Not Fade Away: Led Zeppelin’s ‘Houses Of The Holy’ Turns 40

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In Not Fade Away, we take a look at the legacy of some of the greatest albums of the past few decades – some iconic, some lesser known – as they celebrate significant anniversaries. Here, we take a look at Led Zeppelin‘s 1973 classic “Houses Of The Holy,” which turns 40 today (March 28).

The “everything but the kitchen sink” approach to recording albums can be a dangerous one for rock bands. On one hand, it leaves many possibilities open. On the other, it can result in albums that sound haphazard and unfocused. In 1972 and 1973, Led Zeppelin was one of the most powerful forces popular music had ever known. At the peak of their artistic and commercial powers, they were looking to expand their horizons. After exploring the spectrum of the blues, from the dirt floor acoustic sounds of the Delta to the rave-up electric sound of the Chicago (notably artists from the Chess label, namely Muddy Waters, Howlin’ Wolf and Buddy Guy), they began looking elsewhere for inspiration while keeping one foot firmly entrenched in blues.

Opening with the rocker “The Song Remains The Same,” Robert Plant sang, “Anything I wanted to know, any place I needed to go,” would become something of a mantra for the singer, who to this day still explores new genres from bluegrass to Egyptian music. The song’s title, which would also end up as the name of their 1976 concert film and live album, set the tone for the album. Although they would try different styles on the album, it was still identifiably Zeppelin.

Rolling Stone revisited the album in 2003, giving it a belated five-star review. In the review, writer Gavin Edwards noted that “The Rain Song” was inspired by George Harrison, who lamented to John Bonham that Zeppelin didn’t have any ballads (apparently he missed “Thank You,” “That’s The Way” “Tangerine” and “Going To California”). Instead of locking Harrison in a room with Zeppelin’s II, III and their untitled fourth album, they locked down and created one of their most tender moments: “The Rain Song.” The song really showed the band’s growth, and Jimmy Page took a quantum leap forward as a producer. Instead of using layers of guitars to create something fearsome (a la “Whole Lotta Love”), this time he created something of beauty and sadness, and one that still feels fresh today. A lot of the credit for that also goes to Robert Plant, who restrained some of his machismo on the song. The “golden god” wasn’t always the easiest singer to relate to and he didn’t attempt to be, but when he sings “Upon us all, a little rain must fall,” he was. It has one of his finest performances ever.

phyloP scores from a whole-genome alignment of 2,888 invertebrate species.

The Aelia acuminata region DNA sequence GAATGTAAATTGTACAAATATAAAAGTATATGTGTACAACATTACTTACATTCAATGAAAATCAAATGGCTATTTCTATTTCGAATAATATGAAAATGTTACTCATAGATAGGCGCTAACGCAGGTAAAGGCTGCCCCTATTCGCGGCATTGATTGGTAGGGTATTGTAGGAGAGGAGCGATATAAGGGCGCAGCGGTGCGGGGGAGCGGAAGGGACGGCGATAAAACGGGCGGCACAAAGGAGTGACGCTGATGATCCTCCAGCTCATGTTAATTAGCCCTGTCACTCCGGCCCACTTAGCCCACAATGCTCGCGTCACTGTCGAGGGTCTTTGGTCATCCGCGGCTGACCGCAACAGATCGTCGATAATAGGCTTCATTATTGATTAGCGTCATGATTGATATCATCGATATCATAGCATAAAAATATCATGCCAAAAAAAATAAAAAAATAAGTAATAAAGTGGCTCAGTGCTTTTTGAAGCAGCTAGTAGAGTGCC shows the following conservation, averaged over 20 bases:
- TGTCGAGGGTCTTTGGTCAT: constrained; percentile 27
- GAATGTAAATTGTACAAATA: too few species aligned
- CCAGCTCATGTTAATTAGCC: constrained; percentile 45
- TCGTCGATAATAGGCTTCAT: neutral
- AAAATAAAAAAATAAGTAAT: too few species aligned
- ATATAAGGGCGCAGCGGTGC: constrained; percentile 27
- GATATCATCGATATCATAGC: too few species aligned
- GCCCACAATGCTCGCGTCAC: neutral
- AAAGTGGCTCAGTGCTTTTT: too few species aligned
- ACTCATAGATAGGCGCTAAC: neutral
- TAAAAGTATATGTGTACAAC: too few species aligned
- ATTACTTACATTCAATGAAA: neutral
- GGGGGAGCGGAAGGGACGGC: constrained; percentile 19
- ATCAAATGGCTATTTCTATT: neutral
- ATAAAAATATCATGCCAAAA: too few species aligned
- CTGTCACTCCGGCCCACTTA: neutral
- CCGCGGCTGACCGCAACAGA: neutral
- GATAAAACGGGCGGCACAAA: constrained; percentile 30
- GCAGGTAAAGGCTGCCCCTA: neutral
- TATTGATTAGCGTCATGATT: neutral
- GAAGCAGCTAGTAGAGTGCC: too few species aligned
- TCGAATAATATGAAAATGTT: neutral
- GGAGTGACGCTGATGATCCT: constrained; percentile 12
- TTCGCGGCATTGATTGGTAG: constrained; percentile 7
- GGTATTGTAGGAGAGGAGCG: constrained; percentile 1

On “The Rain Song,” and on Houses – and really, throughout Zeppelin’s career – John Paul Jones was the secret weapon. Never one to participate in the band’s infamous Hammer Of The Gods-type debauchery, Jones kept a low profile. On Houses, he expanded beyond bass guitar, organ and piano. If you’re wondering what he added to the band, listen to “The Rain Song” and try to imagine it without his mellotron-created sting section.

Later in the album, Zeppelin sailed into alien territory with “The Crunge,” a tribute to James Brown. The Godfather of Soul often shouted instructions to his band members while recording a song; in “Sex Machine,” he asked band members if he should “take it to the bridge.” In a rare on-album display of humor, Plant ends the song with a wink and tongue planted firmly in cheek, ending the song by asking “where’s the confounded bridge?”. The song actually has no bridge.

“D’yer Mak’er,” meanwhile, was their take on reggae, but “Over The Hills And Far Away,” “Dancing Days” and “No Quarter” were more familiar-sounding instant Zeppelin classics. “No Quarter” would go on to influence progressive rock and metal bands for generations, covered by  Tool – the gold standard of prog-metal bands – in 2000.

After the experimentation of the album, they wrapped it up with a rocker (albeit one that incorporated the ’50s doo-wop sounds that Plant loved) that featured one of Page’s greatest riffs, “The Ocean.” Even that takes an unexpected turn: Plant ends with, “Now I’m singing all my songs to the girl who won my heart…” And before you spend too much time wondering who could tame the sex god in his prime, he closes the album by revealing his domestic side: “She is only three years old and it’s a real fine way to start.”

Houses Of The Holy topped the Billboard 200 album chart and has gone on to sell over 11 million copies in the US. Rolling Stone named it one of the top 500 albums of all time while Pitchfork named it one of the best albums of the ’70s. It was a rare case of a band growing personally and artistically while being rewarded for it commercially. Even while trying on funk, reggae, string sections and (gasp!) fatherhood, the song, in fact, remained the same.

Brian Ives, Radio.com

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